July 1, 2005
By Andy Hanacek
Monster-sized Chippery has gobbled up its share of the foodservice and fundraising channels and has its sights set on new ventures.
The nation, it seems, has betrayed indulgence. Whether it has been by low-fat followers, low-carb cravers or low-sugar seekers, indulgent bakery products have suffered.
Even Cookie Monster is a turncoat. Yes, even the venerable blue Muppet on public television’s “Sesame Street” is singing about healthy eating nowadays.
But there’s one real-life cookie (making) monster that seems to have turned a blind eye toward these party-poopers and has gone on doing what they do best: supplying gourmet cookies to foodservice and fundraising vendors across the nation.
Ask Dave Merkel, CEO and one of the founders of Chippery, just what he thinks about cookies, and you understand quickly why his Austin, Texas-based company has been a fast-growing success.
“I’ve never met anyone that doesn’t like cookies, from the smallest kid to the oldest person,” Merkel suggests. “It just crosses all those lines, and everybody eats them. And with so many flavors, there’s always a cookie for anyone’s tastes.”
Jeff McDonald, president of Chippery, says such thinking parlays into the company’s daily mantra: “Our strategy is to remain consistent. You gotta get up every day and make cookies,” he notes.
And that’s what Chippery has done, to the tune of $38 million in revenue in 2004, with an expected $47 million rolling in this year. According to McDonald, who joined the company in 1996 after leaving another cookie manufacturer, Chippery has experienced 20%-30% revenue growth in each of the last 10 years, and has targeted a similar growth rate in 2005.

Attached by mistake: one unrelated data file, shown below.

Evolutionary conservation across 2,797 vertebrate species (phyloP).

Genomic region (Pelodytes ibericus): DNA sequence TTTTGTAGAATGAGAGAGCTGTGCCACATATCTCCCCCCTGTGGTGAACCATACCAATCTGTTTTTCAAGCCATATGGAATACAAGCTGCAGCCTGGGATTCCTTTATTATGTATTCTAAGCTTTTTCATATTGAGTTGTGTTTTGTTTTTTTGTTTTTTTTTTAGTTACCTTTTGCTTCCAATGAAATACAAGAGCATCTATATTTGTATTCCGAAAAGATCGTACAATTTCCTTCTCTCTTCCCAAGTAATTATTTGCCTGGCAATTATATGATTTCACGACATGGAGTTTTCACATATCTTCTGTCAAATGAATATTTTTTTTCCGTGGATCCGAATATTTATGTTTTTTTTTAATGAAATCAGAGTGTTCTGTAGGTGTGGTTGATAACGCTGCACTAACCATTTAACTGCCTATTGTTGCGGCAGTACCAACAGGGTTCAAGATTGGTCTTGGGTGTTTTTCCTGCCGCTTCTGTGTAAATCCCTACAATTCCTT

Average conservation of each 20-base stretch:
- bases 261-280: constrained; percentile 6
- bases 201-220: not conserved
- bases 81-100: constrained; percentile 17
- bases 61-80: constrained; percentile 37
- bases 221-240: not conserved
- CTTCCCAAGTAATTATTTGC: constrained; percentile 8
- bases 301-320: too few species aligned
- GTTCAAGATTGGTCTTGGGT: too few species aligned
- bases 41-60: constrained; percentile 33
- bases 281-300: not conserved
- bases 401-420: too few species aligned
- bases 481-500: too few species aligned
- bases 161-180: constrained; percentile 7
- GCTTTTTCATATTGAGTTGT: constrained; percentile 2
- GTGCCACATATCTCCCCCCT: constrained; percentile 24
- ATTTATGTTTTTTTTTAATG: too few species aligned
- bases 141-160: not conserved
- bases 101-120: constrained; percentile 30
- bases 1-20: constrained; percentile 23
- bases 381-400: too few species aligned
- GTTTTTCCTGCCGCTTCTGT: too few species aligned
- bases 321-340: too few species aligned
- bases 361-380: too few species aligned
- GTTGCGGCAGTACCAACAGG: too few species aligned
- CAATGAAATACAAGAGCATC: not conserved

Hungry for More
Chippery has grown nicely in the foodservice and fundraising channels, which equate to roughly a 70/30 split of its business. But growth is not narrowly focused on that area. This monster is hunting for a company to gobble up and give it an entry into the in-store bakery/deli arena, where Chippery believes it can make waves very quickly.
“We’re looking to find a very talented company that maybe has hit [its] ceiling, or owners that want to get out, that make baked cookies in the clamshells,” McDonald explains. “It would be tremendous for us, because we do a great pre-baked product, but it’s a small part of our sales — several million dollars.”
Currently, Chippery offers pre-baked, individually wrapped, thaw-and-serve cookies in four flavors: Chocolate Chunk, Oatmeal Raisin, Peanut Butter and White Chunk Macadamia. They’re sold in two sizes, the 2.5-oz. Chompers size and the 4.5-oz. Whopper size. It also offers thaw-and-serve cookies in either 72- or 108-count boxes and seven flavors for large events.
The transition into the in-store bakery sector would be only the latest modification of daily life at Chippery. It’s been an always-evolving process for the company, which has made plenty of changes in strategies, operations and product offerings over the years.
“That’s the beauty of having a company is that nothing’s static,” Merkel says. “Everything is open for review always.”
For instance, recently, the company went through a major stock-keeping unit (SKU) rationalization to control costs, which were flying off the handle.
“What ends up happening, as a company grows — especially a fast-growing company — you don’t sometimes stop and breathe and think about what is profitable and what is not,” McDonald says. “It’s really great to have these cookies, but do we really need to have a 3-oz. Cranberry Walnut? We would come out with a new product, and we’d make in it four sizes, and then we had five warehouses plus Austin.
“Suddenly you have 24 items pumped in with none of them selling,” he says.
Since the rationalization of the product line, the number of SKUs has slipped from 380 to 260 in 2004.
“I apply the Shelley Rule: If my wife, Shelley, can make more in our kitchen at home than what we manufacture and sell, then we have to make a distinction,” McDonald jokes.